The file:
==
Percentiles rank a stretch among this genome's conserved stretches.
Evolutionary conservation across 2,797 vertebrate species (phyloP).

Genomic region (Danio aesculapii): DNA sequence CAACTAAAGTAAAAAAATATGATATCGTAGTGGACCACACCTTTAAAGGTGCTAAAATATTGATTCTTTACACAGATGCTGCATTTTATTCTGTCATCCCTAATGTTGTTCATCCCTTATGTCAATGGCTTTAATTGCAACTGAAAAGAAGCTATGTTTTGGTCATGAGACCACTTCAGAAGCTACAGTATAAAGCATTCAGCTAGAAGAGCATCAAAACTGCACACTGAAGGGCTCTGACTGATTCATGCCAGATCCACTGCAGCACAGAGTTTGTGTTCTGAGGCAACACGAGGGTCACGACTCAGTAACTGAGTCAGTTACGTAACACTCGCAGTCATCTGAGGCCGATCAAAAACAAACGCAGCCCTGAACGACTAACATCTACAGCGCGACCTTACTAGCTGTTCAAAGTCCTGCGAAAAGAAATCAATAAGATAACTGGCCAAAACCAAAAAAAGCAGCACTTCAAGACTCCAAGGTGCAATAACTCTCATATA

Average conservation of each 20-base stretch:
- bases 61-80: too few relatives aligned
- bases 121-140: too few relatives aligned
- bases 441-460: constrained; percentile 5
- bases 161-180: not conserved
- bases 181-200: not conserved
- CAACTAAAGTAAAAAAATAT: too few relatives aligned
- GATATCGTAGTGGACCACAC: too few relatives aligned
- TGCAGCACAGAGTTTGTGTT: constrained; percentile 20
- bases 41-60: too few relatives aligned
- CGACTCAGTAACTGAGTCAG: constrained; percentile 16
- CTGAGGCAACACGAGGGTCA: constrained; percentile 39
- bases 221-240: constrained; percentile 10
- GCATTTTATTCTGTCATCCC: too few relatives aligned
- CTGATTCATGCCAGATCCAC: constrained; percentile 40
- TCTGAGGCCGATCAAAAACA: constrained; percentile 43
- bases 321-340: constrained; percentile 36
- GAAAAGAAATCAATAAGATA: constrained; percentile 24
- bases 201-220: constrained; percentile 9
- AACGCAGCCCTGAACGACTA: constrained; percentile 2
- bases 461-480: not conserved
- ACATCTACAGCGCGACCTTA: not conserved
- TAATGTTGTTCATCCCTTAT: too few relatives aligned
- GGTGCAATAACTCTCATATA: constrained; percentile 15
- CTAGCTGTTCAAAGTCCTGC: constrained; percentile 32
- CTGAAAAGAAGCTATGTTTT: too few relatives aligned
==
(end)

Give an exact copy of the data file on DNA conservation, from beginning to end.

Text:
Percentiles rank a stretch among this genome's conserved stretches.
Evolutionary conservation across 2,797 vertebrate species (phyloP).

Genomic region (Danio aesculapii): DNA sequence CAACTAAAGTAAAAAAATATGATATCGTAGTGGACCACACCTTTAAAGGTGCTAAAATATTGATTCTTTACACAGATGCTGCATTTTATTCTGTCATCCCTAATGTTGTTCATCCCTTATGTCAATGGCTTTAATTGCAACTGAAAAGAAGCTATGTTTTGGTCATGAGACCACTTCAGAAGCTACAGTATAAAGCATTCAGCTAGAAGAGCATCAAAACTGCACACTGAAGGGCTCTGACTGATTCATGCCAGATCCACTGCAGCACAGAGTTTGTGTTCTGAGGCAACACGAGGGTCACGACTCAGTAACTGAGTCAGTTACGTAACACTCGCAGTCATCTGAGGCCGATCAAAAACAAACGCAGCCCTGAACGACTAACATCTACAGCGCGACCTTACTAGCTGTTCAAAGTCCTGCGAAAAGAAATCAATAAGATAACTGGCCAAAACCAAAAAAAGCAGCACTTCAAGACTCCAAGGTGCAATAACTCTCATATA

Average conservation of each 20-base stretch:
- bases 61-80: too few relatives aligned
- bases 121-140: too few relatives aligned
- bases 441-460: constrained; percentile 5
- bases 161-180: not conserved
- bases 181-200: not conserved
- CAACTAAAGTAAAAAAATAT: too few relatives aligned
- GATATCGTAGTGGACCACAC: too few relatives aligned
- TGCAGCACAGAGTTTGTGTT: constrained; percentile 20
- bases 41-60: too few relatives aligned
- CGACTCAGTAACTGAGTCAG: constrained; percentile 16
- CTGAGGCAACACGAGGGTCA: constrained; percentile 39
- bases 221-240: constrained; percentile 10
- GCATTTTATTCTGTCATCCC: too few relatives aligned
- CTGATTCATGCCAGATCCAC: constrained; percentile 40
- TCTGAGGCCGATCAAAAACA: constrained; percentile 43
- bases 321-340: constrained; percentile 36
- GAAAAGAAATCAATAAGATA: constrained; percentile 24
- bases 201-220: constrained; percentile 9
- AACGCAGCCCTGAACGACTA: constrained; percentile 2
- bases 461-480: not conserved
- ACATCTACAGCGCGACCTTA: not conserved
- TAATGTTGTTCATCCCTTAT: too few relatives aligned
- GGTGCAATAACTCTCATATA: constrained; percentile 15
- CTAGCTGTTCAAAGTCCTGC: constrained; percentile 32
- CTGAAAAGAAGCTATGTTTT: too few relatives aligned